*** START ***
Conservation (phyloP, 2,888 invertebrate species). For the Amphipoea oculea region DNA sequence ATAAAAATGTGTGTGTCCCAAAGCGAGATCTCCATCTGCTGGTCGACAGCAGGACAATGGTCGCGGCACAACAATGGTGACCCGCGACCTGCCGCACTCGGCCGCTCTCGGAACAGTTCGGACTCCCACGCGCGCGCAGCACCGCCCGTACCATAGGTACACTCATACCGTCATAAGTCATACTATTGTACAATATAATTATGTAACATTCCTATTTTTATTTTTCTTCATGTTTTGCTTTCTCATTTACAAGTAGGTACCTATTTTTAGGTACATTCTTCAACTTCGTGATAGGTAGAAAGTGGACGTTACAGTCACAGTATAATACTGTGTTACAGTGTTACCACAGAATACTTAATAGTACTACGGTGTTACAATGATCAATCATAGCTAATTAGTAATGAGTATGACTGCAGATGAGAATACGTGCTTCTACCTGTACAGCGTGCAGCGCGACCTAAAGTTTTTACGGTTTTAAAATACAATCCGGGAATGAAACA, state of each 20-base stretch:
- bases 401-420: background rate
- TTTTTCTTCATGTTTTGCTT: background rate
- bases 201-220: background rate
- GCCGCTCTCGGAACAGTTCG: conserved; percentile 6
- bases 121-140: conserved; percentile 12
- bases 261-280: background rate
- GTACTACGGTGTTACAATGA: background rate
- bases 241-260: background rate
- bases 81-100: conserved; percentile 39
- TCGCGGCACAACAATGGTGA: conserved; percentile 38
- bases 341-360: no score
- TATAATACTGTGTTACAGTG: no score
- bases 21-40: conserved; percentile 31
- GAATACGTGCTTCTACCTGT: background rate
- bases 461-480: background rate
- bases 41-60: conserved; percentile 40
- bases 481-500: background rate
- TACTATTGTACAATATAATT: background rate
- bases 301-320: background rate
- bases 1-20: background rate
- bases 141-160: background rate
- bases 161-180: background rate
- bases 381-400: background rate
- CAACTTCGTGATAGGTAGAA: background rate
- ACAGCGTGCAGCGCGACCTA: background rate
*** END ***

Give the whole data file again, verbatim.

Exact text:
Conservation (phyloP, 2,888 invertebrate species). For the Amphipoea oculea region DNA sequence ATAAAAATGTGTGTGTCCCAAAGCGAGATCTCCATCTGCTGGTCGACAGCAGGACAATGGTCGCGGCACAACAATGGTGACCCGCGACCTGCCGCACTCGGCCGCTCTCGGAACAGTTCGGACTCCCACGCGCGCGCAGCACCGCCCGTACCATAGGTACACTCATACCGTCATAAGTCATACTATTGTACAATATAATTATGTAACATTCCTATTTTTATTTTTCTTCATGTTTTGCTTTCTCATTTACAAGTAGGTACCTATTTTTAGGTACATTCTTCAACTTCGTGATAGGTAGAAAGTGGACGTTACAGTCACAGTATAATACTGTGTTACAGTGTTACCACAGAATACTTAATAGTACTACGGTGTTACAATGATCAATCATAGCTAATTAGTAATGAGTATGACTGCAGATGAGAATACGTGCTTCTACCTGTACAGCGTGCAGCGCGACCTAAAGTTTTTACGGTTTTAAAATACAATCCGGGAATGAAACA, state of each 20-base stretch:
- bases 401-420: background rate
- TTTTTCTTCATGTTTTGCTT: background rate
- bases 201-220: background rate
- GCCGCTCTCGGAACAGTTCG: conserved; percentile 6
- bases 121-140: conserved; percentile 12
- bases 261-280: background rate
- GTACTACGGTGTTACAATGA: background rate
- bases 241-260: background rate
- bases 81-100: conserved; percentile 39
- TCGCGGCACAACAATGGTGA: conserved; percentile 38
- bases 341-360: no score
- TATAATACTGTGTTACAGTG: no score
- bases 21-40: conserved; percentile 31
- GAATACGTGCTTCTACCTGT: background rate
- bases 461-480: background rate
- bases 41-60: conserved; percentile 40
- bases 481-500: background rate
- TACTATTGTACAATATAATT: background rate
- bases 301-320: background rate
- bases 1-20: background rate
- bases 141-160: background rate
- bases 161-180: background rate
- bases 381-400: background rate
- CAACTTCGTGATAGGTAGAA: background rate
- ACAGCGTGCAGCGCGACCTA: background rate